Friday, July 11, 2008
I'll Take My Last Ten Bucks Just As Far As It Will Go.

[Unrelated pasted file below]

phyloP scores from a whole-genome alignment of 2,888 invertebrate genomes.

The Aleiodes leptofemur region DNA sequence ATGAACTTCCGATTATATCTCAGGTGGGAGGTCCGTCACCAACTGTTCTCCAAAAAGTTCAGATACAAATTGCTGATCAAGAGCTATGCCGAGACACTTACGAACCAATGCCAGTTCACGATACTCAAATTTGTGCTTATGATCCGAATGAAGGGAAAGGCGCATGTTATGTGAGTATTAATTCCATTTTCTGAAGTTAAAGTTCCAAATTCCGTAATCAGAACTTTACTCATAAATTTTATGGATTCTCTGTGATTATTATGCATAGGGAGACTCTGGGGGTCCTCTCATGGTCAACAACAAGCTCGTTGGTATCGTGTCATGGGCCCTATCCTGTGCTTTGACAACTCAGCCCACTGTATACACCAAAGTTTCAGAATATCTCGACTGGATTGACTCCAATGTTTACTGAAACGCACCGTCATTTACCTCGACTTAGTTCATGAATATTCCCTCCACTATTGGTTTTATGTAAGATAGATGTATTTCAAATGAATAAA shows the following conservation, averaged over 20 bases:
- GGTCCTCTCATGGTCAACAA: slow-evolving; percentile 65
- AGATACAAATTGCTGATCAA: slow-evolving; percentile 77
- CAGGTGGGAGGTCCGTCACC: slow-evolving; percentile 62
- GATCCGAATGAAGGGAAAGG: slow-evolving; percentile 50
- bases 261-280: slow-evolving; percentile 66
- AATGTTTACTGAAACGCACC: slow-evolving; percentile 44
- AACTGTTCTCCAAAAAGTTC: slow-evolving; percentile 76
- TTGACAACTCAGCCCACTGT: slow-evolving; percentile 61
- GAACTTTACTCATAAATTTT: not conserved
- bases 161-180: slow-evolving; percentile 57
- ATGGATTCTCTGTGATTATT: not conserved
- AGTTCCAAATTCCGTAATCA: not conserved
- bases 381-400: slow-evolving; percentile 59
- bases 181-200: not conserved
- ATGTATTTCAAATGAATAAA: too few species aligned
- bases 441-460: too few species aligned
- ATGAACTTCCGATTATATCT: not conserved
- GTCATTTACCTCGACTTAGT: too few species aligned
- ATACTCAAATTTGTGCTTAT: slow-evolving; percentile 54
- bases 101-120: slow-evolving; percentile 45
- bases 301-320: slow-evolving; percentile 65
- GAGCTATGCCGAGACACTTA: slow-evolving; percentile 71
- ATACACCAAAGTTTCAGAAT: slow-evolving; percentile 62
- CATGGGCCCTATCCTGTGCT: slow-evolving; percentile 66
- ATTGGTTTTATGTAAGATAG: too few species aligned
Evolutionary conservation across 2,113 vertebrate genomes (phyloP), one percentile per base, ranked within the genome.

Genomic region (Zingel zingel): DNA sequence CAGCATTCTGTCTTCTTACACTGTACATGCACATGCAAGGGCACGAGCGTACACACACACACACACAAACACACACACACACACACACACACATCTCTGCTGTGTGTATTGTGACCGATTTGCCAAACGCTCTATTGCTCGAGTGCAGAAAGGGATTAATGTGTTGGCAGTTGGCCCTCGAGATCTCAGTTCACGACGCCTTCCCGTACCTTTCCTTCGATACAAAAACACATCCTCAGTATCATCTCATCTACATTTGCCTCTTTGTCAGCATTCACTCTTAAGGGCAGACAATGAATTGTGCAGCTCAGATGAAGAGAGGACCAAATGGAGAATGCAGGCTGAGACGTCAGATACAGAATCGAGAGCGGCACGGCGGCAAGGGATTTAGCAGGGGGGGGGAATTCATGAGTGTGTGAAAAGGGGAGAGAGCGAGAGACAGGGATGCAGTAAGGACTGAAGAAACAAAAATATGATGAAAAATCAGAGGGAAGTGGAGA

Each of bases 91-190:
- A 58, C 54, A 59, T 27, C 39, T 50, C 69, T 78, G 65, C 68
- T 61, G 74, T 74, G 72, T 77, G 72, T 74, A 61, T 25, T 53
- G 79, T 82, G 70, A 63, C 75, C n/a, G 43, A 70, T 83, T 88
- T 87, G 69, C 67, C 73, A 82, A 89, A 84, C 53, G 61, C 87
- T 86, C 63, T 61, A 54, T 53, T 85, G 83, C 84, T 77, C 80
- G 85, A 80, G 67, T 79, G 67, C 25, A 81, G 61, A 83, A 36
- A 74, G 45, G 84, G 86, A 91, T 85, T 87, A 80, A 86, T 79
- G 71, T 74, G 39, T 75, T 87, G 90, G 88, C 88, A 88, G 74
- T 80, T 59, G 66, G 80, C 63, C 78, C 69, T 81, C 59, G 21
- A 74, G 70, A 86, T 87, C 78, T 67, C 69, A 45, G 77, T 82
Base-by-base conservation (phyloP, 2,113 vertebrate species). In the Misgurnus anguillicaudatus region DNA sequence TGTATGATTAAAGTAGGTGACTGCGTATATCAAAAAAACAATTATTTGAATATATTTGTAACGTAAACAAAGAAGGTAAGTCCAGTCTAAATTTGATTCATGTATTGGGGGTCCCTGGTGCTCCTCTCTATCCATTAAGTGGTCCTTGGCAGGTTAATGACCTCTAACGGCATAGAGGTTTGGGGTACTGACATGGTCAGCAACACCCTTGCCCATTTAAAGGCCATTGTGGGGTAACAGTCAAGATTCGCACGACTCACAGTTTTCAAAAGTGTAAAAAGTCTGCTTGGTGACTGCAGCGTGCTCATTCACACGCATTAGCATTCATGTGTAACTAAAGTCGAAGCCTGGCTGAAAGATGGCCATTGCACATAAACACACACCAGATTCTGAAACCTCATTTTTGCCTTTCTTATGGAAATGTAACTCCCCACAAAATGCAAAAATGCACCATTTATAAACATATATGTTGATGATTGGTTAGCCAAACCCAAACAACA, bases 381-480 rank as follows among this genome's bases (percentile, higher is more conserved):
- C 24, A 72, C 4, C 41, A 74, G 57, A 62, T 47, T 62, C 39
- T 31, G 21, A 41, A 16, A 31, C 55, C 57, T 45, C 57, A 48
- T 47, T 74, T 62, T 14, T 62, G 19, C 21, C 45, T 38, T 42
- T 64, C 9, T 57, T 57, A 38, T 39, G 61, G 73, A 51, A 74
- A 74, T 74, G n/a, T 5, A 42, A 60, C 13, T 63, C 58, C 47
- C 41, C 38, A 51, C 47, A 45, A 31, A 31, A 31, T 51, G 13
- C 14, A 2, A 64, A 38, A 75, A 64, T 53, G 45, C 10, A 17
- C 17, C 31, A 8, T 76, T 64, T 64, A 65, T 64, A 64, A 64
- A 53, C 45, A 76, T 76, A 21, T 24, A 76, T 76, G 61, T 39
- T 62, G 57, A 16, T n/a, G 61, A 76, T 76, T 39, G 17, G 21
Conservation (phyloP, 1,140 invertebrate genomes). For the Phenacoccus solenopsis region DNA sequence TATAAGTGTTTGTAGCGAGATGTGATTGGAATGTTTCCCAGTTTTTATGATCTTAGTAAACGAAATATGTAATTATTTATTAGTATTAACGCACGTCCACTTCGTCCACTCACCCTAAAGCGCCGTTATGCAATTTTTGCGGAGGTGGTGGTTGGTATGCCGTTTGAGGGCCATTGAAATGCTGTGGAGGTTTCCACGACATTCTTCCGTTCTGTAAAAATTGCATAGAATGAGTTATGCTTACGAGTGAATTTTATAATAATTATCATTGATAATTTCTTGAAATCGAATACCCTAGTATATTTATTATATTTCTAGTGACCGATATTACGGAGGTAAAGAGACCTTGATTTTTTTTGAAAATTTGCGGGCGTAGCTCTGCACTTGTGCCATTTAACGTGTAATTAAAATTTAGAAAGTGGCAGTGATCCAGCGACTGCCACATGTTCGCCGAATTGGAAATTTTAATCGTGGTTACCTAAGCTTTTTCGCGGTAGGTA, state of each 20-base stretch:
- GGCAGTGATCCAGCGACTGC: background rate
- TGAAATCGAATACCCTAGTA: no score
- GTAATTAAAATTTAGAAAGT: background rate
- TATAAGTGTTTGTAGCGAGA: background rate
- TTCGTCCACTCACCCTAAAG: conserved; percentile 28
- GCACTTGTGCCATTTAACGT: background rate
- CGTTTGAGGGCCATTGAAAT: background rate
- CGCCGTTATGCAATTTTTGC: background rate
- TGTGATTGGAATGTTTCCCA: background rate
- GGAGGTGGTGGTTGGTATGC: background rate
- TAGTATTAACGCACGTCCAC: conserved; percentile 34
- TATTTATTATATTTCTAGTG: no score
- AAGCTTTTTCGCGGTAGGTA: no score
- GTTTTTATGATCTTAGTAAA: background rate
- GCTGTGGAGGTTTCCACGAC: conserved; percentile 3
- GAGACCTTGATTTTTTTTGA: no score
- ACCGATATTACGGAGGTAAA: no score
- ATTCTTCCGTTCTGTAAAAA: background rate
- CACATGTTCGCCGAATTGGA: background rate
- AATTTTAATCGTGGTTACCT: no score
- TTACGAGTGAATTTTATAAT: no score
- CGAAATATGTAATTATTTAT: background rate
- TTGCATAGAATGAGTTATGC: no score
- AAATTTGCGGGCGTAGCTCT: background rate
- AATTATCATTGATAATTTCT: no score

When I was a kid, growing up in Stawell, a bunch of friends and I used to put on shows. In the beginning my participation in the organizing of these shows was pretty minimal, but as the older kids left, younger kids stepped up. Bands would come up from Melbourne, play the show, and usually drive the three hours back to the city. We'd organize a hall, perhaps run a bus from Ararat, convince the local community health centre to give us some money for a PA. I'm not quite sure why we thought it was important. I guess we'd seen Nirvana and Hole filmclips and somehow got the impression that there was something more out there, that we could begin to create our own community - or at least our own sense of community - by bringing to the countryside bands that gave voice to the way we were feeling. And, for the most part, these bands did. And we pretty much behaved in the way the kids in those filmclips behaved, stagediving, moshing, crashing into each other. Sometimes I feel like that was pretty much all there was to it. I certainly don't ever recall ever thinking to myself, "Wow, things are pretty shit up here in Stawell, what with the rednecks and the lack of decent quality existential angst, but at least there are people in Melbourne who know how I feel. Things are ok after all." But I guess I must've internalized it, somehow. There are, even for me now, times when I'll be considering some new concept, and I can tell I'm viewing it through the lens I've been unable to remove since the age of 14, a lens that was shaped by hundreds of shitty shows and conversations about records and poorly photocopied zines. Maybe stagediving and moshing and crashing into each other is enough at that age. Maybe that's all you need. Maybe that's the kind of elementary dumbness that community is based on, and every show and conversation and zine just builds on that.